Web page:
Could Gluten be Causing Your Health Problems?
Increasing numbers of individuals with health problems are finding that being gluten-free improves their health. They are called "non-celiac gluten sensitive" and may experience symptoms like IBS, abdominal pain, bloating, headache, fatigue, and joint and muscle pain. Also associated with gluten consumption are autoimmune diseases like Type 1 Diabetes, Multiple Sclerosis, Rheumatoid Arthritis, and Lupus.
Here are several possible explanations why wheat and gluten are causing problems for people today.
*Changes in the wheat itself: Gluten is a protein found in wheat, rye, barley, and spelt. The chemical composition of wheat today is nothing like the wheat our ancestors ate. In the 1960s, breeders introduced new varieties of wheat to increase grain yield, drought and insect resistance, and shorten the growing season.
Dr. Tom O'Bryan, a world-renowned expert on gluten and visionary behind The Gluten Summit, reports that the gluten content of wheat is up 50% in the last 50 years, changing the structure of the protein molecule. While higher amounts of gluten make better cupcakes and pastries, it is more difficult for the human digestive tract to break down.
According to Doctor Alessio Fasano, a pediatric gastroenterologist and leading research scientist on gluten and celiac disorders, humans can break down gluten, but not completely. The gluten protein contains three peptides that cannot be broken down by digestive enzymes in the stomach, and as a result, reach the small intestine intact. While some people can excrete these undigested molecules without a reaction, it's estimated that 5% of the population will have gluten sensitivity resulting in various symptoms.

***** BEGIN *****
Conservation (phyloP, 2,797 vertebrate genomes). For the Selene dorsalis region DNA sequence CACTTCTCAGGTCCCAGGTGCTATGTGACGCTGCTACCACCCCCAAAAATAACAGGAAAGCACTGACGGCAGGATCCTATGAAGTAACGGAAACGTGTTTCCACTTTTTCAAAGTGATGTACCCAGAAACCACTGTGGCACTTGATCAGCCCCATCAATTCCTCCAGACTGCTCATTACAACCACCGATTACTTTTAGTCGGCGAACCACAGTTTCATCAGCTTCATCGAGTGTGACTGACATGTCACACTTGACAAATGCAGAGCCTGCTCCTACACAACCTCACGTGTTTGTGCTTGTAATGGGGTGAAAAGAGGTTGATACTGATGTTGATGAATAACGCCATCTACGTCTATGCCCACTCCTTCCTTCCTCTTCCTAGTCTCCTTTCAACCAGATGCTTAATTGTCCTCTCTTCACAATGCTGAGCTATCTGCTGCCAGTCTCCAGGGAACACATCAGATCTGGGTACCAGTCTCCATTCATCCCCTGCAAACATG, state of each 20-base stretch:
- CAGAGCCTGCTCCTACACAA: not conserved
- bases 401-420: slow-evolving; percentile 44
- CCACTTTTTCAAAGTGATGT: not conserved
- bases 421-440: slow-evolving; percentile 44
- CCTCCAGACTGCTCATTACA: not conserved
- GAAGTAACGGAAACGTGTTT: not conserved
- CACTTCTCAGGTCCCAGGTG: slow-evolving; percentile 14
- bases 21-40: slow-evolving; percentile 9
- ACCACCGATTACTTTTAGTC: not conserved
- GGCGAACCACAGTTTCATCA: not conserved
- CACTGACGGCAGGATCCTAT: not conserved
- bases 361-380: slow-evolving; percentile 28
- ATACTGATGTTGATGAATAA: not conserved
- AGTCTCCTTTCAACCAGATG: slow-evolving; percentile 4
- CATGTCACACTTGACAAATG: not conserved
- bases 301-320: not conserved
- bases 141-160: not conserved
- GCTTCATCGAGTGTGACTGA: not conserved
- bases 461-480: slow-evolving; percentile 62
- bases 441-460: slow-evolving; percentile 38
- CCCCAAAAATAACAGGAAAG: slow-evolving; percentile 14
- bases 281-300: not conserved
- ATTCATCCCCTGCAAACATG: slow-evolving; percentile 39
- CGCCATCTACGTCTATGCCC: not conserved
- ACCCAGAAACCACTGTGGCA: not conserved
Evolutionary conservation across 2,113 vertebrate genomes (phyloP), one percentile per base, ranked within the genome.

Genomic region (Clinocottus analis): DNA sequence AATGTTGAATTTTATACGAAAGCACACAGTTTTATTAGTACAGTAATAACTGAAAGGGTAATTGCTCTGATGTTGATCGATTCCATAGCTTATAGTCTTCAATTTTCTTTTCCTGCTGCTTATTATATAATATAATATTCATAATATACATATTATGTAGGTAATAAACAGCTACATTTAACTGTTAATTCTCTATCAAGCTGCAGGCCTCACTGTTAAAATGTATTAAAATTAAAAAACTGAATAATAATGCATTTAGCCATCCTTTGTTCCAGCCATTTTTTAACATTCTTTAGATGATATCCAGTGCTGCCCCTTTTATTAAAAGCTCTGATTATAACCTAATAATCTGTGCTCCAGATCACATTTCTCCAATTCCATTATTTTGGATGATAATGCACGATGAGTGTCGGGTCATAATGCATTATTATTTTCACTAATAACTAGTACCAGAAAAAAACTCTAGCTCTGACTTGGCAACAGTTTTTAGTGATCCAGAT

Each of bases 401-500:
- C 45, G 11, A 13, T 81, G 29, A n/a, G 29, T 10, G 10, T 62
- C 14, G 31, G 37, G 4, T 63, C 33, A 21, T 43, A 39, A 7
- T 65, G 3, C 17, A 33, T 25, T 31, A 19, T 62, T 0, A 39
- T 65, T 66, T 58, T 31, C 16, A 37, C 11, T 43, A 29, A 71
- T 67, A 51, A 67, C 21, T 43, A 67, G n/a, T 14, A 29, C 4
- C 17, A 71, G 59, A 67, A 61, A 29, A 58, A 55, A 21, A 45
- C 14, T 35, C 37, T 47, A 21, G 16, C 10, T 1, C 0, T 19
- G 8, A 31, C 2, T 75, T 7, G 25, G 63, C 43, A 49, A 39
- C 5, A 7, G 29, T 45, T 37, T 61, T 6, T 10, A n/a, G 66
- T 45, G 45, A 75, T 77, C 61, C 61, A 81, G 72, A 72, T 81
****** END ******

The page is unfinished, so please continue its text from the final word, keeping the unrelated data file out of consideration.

*Modern preparation methods: Our ancestors instinctively soaked, sprouted, or fermented their grains, beans, nuts, and seeds to improve their digestibility. Modern science has taught us that these foods contain phytic acid in their outer layer or bran, which can bind with minerals in our digestive tracts and block their absorption by our bodies. These minerals include calcium, magnesium, copper, iron, and especially zinc.
Today, many well-meaning nutritionists encourage us to consume more whole grains without advising us how to prepare them properly. Evidence exists of pre-industrialized peoples from all over the world soaking or fermenting their grains before making them into bread or porridge. In America, we know that the pioneers were famous for their sourdough bread, pancakes, and biscuits. In Europe, grains were soaked up to several days in water or soured milk before consumption.
For more information on grain preparation, I recommend checking out the first two resources listed below.
Summary: This article covers two of the possible reasons why modern-day wheat is a growing problem for our digestive tracts. If you have any of the health problems mentioned above, you may want to consult a holistic health professional regarding removing gluten products from your diet.
Dr. Tom O'Bryan: thedr.com
Dr. Alessio Fasano: celiac.org/provider/alessio-fasano-md/